Why NYU Sports Matter: A Personal Account

Rachel Ruecker

I, along with the small populace of this desk, am living living proof to discredit the oft-propagated notion that sports culture doesn’t exist at NYU.

Just because we don’t have a top-tier athletic program full of Division I teams and all the ensuing tropes — football, cheerleaders, beer kegs and tailgating — doesn’t mean we don’t still have a sizeable contingent of students who live and breathe any given sport. Just ask our resident Sports Kid.

If people don’t come to NYU for sports, fine. They come for name brand schools like Tisch and Stern, but most of all, they come for the one, the only, New York City. New York is a hotbed for sports culture, saturated by the presence of professional teams like the Mets, Giants, Knicks and Yankees. And they, amidst many more, all have avid followers. Walk just about anywhere in Manhattan on Rangers game day and you’re sure to see a myriad of jerseys and hats.

 

The thing about NYU students is that those who come here to play sports aren’t likely to move on with their athletic careers upon graduation. They’ll be parents who tell their kids how they played college ball while driving them to their first practice at the local diamond. Whereas sports-crazed state schools are built to send players to the pros — and are often criticized for the emphasis placed on athletic accomplishments and talent during the admissions process — NYU athletes are scholars first, enriched by their athletic experience.

 

That said, the artists-only narrative that seems to permeate NYU’s landscape is an unfair one. I made my collegiate decision independent of the school’s sports culture because I am not an athlete. That doesn’t mean I don’t like sports. Why else would I be here writing beneath a byline that says Deputy Sports Editor? NYU students like sports; they just don’t seem to like NYU sports. The real problem is that most of them don’t even stop to give them a chance, which is unfair to the program, the coaches, the administrators and of course, the athletes.

At the beginning of freshman year, I gave NYU sports a chance. I saw the WSN open house in my little NYU Guide app and nervously asked my roommate if she wanted to go. She did.

And for some reason I stuck around. And I stuck around at the sports desk, of all places. Last semester, I let it be known at WSN that I was Canadian, and so when NYU’s hockey team hit the ice to start their season, guess who was desperate to cover it? But somewhere along the way, the fact that it was NYU sports that I was covering washed away, and it became about the team and the game, as it should with sports. Fast forward to a few weeks ago and you could catch me crying at the WSN office while watching what turned out to be the Violet hockey team’s last game of the season. Sports matter, no matter how small. And maybe NYU sports should matter just a little more to the students who aren’t suiting up to play them.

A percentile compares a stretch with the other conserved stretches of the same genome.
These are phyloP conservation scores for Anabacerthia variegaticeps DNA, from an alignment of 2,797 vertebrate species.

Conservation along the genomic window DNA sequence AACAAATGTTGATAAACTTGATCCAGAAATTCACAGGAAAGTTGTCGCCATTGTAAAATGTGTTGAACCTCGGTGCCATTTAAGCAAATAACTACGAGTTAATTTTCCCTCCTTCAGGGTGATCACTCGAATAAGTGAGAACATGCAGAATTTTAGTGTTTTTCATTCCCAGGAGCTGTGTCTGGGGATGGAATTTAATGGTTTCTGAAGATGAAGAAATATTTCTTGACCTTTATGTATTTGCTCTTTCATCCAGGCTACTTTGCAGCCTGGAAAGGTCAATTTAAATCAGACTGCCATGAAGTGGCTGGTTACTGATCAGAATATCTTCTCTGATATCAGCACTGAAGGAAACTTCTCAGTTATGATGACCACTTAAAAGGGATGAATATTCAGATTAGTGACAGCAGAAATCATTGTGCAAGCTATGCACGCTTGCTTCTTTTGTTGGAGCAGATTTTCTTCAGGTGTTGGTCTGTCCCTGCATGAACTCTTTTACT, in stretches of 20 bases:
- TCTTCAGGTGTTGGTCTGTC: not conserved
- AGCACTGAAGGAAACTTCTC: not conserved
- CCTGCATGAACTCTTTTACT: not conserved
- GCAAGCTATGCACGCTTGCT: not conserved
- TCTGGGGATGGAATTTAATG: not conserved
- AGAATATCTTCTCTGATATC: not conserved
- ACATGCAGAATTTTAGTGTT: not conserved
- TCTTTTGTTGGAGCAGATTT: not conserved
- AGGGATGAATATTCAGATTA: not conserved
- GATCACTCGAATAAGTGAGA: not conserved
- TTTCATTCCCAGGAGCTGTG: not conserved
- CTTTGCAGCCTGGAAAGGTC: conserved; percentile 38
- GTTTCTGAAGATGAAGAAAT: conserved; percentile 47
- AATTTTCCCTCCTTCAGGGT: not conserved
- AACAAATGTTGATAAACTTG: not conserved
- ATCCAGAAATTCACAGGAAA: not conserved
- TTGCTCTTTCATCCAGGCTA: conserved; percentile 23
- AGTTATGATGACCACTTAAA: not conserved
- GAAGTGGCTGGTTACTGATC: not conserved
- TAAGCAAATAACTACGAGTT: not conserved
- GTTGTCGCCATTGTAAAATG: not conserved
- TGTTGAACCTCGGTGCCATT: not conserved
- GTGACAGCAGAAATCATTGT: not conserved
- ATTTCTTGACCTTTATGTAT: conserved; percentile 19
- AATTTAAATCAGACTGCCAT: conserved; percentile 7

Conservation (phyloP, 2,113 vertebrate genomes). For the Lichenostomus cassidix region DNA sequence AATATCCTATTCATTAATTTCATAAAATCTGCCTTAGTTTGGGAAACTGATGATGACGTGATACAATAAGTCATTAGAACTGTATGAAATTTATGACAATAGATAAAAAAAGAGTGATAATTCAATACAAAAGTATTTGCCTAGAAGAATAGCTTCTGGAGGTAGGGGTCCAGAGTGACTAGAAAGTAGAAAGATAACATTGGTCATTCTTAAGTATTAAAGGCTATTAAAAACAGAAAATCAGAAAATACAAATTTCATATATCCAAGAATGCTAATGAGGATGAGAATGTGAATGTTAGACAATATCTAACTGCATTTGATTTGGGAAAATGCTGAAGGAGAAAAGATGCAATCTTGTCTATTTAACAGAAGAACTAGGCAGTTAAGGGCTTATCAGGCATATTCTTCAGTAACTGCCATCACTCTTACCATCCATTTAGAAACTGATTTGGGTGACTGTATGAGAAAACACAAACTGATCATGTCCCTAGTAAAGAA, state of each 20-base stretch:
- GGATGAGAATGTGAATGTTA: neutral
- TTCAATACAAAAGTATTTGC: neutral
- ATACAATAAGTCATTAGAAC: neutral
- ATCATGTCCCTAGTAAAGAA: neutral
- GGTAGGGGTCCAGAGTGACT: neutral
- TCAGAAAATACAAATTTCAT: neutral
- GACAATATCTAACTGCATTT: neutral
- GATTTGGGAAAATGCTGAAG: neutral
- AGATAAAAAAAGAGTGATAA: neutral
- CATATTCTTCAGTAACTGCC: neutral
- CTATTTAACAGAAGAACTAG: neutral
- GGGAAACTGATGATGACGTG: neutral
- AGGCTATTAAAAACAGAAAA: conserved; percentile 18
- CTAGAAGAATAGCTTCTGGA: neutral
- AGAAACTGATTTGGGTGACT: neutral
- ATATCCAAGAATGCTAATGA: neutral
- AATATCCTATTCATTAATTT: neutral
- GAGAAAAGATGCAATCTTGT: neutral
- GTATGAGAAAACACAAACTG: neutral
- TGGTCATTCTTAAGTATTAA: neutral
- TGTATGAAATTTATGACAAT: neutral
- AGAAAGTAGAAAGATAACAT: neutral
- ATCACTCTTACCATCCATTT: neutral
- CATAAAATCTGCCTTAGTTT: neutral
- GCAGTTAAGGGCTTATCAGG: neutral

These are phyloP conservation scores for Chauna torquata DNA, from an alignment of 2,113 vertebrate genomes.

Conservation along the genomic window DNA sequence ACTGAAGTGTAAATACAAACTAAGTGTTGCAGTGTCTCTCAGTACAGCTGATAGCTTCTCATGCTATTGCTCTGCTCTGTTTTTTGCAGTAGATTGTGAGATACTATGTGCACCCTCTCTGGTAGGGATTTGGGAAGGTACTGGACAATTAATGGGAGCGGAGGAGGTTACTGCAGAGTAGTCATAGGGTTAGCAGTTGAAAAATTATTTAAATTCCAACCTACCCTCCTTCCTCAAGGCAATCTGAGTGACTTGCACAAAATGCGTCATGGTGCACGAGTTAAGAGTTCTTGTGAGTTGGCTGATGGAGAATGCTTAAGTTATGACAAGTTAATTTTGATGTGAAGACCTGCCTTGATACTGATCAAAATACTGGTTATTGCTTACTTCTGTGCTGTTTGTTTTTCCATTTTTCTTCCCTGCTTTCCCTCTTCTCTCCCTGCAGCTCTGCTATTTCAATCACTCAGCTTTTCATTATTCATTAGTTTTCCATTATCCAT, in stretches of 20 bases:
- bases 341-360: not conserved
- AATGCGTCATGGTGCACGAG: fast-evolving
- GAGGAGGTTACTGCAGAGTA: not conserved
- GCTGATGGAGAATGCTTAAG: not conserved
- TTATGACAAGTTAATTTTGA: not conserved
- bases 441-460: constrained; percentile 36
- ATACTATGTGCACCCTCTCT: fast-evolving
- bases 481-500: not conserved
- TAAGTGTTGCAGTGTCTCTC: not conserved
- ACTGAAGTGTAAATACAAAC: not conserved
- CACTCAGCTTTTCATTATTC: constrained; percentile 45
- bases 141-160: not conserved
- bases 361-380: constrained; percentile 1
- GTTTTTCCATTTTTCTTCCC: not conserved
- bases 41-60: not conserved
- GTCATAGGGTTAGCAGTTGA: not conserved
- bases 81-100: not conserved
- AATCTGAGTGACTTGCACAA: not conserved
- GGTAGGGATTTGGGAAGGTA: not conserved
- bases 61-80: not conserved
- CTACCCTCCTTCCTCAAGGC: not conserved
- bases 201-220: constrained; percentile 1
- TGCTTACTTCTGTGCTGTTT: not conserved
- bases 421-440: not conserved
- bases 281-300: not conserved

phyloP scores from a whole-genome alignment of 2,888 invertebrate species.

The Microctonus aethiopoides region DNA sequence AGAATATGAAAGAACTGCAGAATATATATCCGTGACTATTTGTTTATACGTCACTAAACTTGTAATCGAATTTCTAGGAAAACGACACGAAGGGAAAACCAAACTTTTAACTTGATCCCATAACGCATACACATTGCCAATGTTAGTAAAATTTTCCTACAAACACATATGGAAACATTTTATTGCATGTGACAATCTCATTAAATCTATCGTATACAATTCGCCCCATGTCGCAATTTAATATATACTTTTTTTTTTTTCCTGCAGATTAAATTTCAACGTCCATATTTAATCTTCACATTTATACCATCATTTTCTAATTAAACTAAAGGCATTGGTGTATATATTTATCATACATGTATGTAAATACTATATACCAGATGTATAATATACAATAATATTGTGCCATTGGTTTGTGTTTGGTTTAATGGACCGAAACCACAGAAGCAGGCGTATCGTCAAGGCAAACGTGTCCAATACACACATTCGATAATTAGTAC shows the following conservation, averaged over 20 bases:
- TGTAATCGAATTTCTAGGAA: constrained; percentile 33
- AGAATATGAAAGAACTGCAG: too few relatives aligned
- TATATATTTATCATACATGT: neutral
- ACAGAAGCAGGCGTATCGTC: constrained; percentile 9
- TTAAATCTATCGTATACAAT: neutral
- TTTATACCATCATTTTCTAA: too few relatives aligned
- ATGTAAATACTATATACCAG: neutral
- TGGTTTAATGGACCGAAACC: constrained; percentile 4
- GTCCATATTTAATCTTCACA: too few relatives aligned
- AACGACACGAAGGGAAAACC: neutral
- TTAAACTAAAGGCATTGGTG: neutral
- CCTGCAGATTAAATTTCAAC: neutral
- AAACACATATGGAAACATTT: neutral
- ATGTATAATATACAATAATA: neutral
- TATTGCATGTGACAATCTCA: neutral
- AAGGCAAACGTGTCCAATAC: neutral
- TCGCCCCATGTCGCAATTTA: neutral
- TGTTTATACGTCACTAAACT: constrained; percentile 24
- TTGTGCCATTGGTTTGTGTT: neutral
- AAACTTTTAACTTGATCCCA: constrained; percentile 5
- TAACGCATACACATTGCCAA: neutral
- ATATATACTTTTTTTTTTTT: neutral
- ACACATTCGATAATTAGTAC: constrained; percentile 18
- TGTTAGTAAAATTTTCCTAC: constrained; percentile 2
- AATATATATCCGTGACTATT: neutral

I love hockey, if that wasn’t already apparent. But as it happened, this year was not my team’s year. The Vancouver Canucks tried — you wouldn’t have thought so at some points this season — but in the end, the playoffs were not in the Hockey Gods’ divine plan this season. Did it break my heart? Absolutely. But the Violets, though not quite the National Hockey League, sort of helped bridge the hockey void in my heart. Add in the fact that most Canucks games don’t begin until 10 p.m. EST because of the three-hour time difference and the Violets became my go-to team. But if either Sedin twin ever asks, I deny that last comment.

The point is, I became not just a follower, but a fan of an NYU team. I went to a few games, and then a few more, and then before I knew it I was so invested that the aforementioned crying scene ensued. NYU sports aren’t ESPN fodder. There are no politics, no Gary Bettmans, no sexual assault scandals, just the good ol’ hockey game, or whatever your sport-poison is. I watched the Violets without having to be distracted thinking of the billion-dollar industry behind it all. I just watched a little team that could.

So next year, if your team fails to clinch the season’s crown, or even play in the postseason, no matter what sport it is, consider exploring the NYU alternative, because you might just be ever-so-pleasantly surprised with what you find.

Email Rachel Ruecker at [email protected]

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2 COMMENTS

  1. Wow,Rachel,I was laughing out loud at your “Canadiab desperation” to follow hockey and the ” seri twins” comments, excellent article. You have a future I. This writing business!! Brilliant

  2. Hear Ye Rachel, Well Done. This reminded me of the great time I had watching my son play hockey as a youngster, much more exciting than the “big leagues”. Here in the Tiny Village where I now live games are few and far between but fans….families and friends…turn out in droves. The “big bucks” came into vogue a few decades ago; before that NHL players had “daytime” jobs!! Of course this applies to most sports, be they teams or individuals (think tennis and golf) and the money being made by big corporations off the “backs” of athletes is astronomical. When we “commoners” hear of the salaries, it actually makes us cringe, and it has indeed taken away some of the fun watching and cheering (and crying!!).

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